Yesterday was my two-year anniversary. Unlike every day over the past week and half here in D.C. and despite the Capitol Weather Gang’s predictions of a catastrophic rain storm, March 19th was sunny, clear and – albeit a little chilly – simply a perfect day.
The best part of all of this is that this perfect weather seems to be our anniversary’s status quo. In 2011, the days before my husband’s and my wedding were gloomy; in 2012, all local meteorologists swore that the city would experience snow. The weather on both days was sunny and pleasant, and each year my husband and I laugh at the fact that we’ve been able to wear nothing more than a light jacket on all three occurrences of our special day.
This was not what we expected when we choose our wedding date, however. In fact, our wedding date was mainly chosen to accommodate my two brother-in-law’s school schedules. March 19th fell during their Spring Breaks and the date seemed to give us a reasonable amount of time to plan a wedding (eight months).
Unfortunately, my mother did not see it this way. In fact, when I announced our date, I was subjected to a barrage of negative predictions about the poor weather that would accommodate our day and assertions that all of our future anniversaries would be dampened by less-than-perfect weather. That conversation (and the several subsequent conversations we had about the very same topic over the eight months of planning) was more than a little frustrating.
You see, I didn’t care about the weather for our wedding; I just wanted to get married.
I could have cared less if there was a rain storm, ten inches of snow or a beautiful sun shining down on me on the day I was to walk down the aisle; I just wanted to get married!
Although the day turned out to be perfect – so perfect, in fact, that many guests choose to walk through Georgetown to our reception rather than take the transportation we offered to enjoy the day’s good weather – I didn’t have any interest in or expectations about the day’s weather accommodating our celebrations. Why? Because I planned everything indoors.
I’m not adverse to the outdoors – my hiking through Great Falls in both Virginia and Maryland attests to that – but I didn’t want the sky to predict where and how my ceremony or reception would occur. To that end, the only time all of my wedding participants, including myself, my fiancé and our wedding parties, were to be outside was during our ten-foot walks into the church.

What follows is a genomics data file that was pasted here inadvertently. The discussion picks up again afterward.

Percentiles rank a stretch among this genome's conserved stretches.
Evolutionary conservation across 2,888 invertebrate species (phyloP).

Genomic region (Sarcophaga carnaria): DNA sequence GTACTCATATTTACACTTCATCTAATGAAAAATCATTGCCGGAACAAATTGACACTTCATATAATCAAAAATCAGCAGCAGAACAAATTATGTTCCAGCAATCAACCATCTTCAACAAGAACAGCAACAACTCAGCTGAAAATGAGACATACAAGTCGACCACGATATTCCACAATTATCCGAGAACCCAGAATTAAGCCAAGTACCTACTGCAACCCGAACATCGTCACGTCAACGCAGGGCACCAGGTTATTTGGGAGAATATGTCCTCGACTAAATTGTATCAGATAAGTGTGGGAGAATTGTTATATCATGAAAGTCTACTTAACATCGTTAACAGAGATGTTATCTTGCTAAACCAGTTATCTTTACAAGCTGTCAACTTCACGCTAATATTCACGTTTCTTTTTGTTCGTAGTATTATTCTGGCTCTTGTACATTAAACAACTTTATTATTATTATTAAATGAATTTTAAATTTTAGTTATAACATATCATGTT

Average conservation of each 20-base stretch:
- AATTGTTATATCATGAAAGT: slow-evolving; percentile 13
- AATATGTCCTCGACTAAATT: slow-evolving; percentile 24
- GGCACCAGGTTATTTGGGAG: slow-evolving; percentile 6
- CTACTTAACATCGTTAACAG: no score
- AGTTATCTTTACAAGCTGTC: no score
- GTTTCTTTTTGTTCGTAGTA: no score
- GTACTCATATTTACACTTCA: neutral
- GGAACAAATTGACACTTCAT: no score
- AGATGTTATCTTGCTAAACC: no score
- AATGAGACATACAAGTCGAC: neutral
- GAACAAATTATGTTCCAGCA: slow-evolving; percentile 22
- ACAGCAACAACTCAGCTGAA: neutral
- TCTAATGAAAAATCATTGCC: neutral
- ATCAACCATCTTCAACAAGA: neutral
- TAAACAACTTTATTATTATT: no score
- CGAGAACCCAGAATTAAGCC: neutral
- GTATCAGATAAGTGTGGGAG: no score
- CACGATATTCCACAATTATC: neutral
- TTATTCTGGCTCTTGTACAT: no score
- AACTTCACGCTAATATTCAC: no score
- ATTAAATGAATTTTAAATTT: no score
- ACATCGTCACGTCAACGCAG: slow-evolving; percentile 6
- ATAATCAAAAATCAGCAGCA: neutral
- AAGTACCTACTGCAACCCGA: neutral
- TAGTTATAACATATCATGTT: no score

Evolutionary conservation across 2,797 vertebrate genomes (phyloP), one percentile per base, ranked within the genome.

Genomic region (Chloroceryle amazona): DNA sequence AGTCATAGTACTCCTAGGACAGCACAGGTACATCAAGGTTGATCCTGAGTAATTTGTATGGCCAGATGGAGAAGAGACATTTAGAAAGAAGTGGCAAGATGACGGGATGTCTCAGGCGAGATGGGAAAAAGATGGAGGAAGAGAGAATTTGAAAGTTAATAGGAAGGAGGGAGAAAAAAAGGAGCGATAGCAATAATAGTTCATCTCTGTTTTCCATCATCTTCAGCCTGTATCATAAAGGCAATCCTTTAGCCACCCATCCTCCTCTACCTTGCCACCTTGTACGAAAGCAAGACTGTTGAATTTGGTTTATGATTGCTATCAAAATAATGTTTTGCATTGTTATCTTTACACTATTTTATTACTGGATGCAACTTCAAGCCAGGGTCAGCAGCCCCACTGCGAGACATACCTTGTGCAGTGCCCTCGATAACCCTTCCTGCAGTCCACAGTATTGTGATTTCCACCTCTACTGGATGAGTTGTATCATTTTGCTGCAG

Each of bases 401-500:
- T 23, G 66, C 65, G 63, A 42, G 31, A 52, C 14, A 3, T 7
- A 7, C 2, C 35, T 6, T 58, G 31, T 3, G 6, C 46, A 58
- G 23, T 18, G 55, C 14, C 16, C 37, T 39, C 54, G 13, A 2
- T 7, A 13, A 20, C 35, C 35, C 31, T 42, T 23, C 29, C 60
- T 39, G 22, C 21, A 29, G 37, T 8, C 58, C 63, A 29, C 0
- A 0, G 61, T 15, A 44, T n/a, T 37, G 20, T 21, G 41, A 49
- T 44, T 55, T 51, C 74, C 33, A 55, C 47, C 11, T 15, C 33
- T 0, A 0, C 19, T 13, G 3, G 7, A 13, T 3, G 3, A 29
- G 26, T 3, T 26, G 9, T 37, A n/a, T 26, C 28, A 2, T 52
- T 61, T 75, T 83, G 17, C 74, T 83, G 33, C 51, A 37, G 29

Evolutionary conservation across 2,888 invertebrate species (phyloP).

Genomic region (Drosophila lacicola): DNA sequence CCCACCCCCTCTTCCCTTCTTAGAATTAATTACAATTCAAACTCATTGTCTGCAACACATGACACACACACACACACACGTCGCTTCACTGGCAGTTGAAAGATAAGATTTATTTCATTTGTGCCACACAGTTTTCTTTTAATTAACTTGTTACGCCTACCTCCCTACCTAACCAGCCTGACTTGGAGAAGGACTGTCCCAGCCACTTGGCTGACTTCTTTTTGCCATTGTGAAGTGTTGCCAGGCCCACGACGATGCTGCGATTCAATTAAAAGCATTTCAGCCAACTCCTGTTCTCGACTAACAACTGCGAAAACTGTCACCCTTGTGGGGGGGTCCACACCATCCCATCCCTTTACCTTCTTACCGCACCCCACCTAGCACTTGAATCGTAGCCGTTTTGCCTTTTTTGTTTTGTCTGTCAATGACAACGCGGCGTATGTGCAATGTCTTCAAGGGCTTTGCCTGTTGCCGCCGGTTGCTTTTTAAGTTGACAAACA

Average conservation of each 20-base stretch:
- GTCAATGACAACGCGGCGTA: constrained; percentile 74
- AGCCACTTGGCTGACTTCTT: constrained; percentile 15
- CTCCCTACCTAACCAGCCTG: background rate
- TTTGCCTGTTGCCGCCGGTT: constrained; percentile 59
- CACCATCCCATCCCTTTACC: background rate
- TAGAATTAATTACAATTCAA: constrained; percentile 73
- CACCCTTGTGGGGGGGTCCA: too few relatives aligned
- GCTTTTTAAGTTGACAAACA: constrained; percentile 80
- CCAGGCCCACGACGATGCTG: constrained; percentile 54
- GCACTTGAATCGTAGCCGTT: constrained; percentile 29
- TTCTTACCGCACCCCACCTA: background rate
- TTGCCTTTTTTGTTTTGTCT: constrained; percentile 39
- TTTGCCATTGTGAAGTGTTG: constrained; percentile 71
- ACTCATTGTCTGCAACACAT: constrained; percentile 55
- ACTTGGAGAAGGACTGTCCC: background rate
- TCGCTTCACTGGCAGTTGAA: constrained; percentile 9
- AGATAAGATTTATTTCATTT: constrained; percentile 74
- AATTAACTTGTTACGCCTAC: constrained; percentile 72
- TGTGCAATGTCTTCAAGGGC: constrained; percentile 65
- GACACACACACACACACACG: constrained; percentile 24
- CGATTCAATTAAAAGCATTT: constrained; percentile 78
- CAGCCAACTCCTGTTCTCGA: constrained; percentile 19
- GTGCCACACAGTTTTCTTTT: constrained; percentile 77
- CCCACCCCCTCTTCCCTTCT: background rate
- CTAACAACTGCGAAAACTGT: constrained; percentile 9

Many brides, however, feel differently about the weather on their wedding day. Some, particularly those planning outdoor ceremony or reception, hope and pray that the day will be glorious and provide a comfortable atmosphere for everyone. HJ always supports couples doing what they want for their day, which includes planning outdoor wedding elements. However, what we also support is creating a backup plan. Specifically, we encourage:
Creating “Plan Bs” for both outdoor ceremonies and receptions: you never know when the weather will turn scorching hot or the sky will decide that it needs to douse the area with baseball-sized hail. When choosing a location, ensure that there is enough room to have both a ceremony and reception inside. If not, you must identify and reserve second venues and create a plan for how to notify guests of location changes.
Expecting the best but also the worst: don’t ignore the typical weather in the area for the season. This doesn’t require you to select your wedding day based on the weather, but to rather be reasonable about what to expect at that time of year and plan accordingly.
Setting a decision deadline: don’t wait until the very last minute to make the decision of whether to hold your ceremony or reception inside or outside. A few hours are the minimum amount of time necessary to implement your “Plan B.”
Realizing that tents aren’t indestructible: not only can they fall down, but tents can leak. Therefore, don’t expect a tent to hold out the worst weather, or for guests to be just fine sitting under one while it pours outside.
However, what we here at HJ mainly encourage is for couples to be themselves when selecting their wedding date, but to also be rational. At the very least, we recommend letting us, your wedding planners, be rational for you!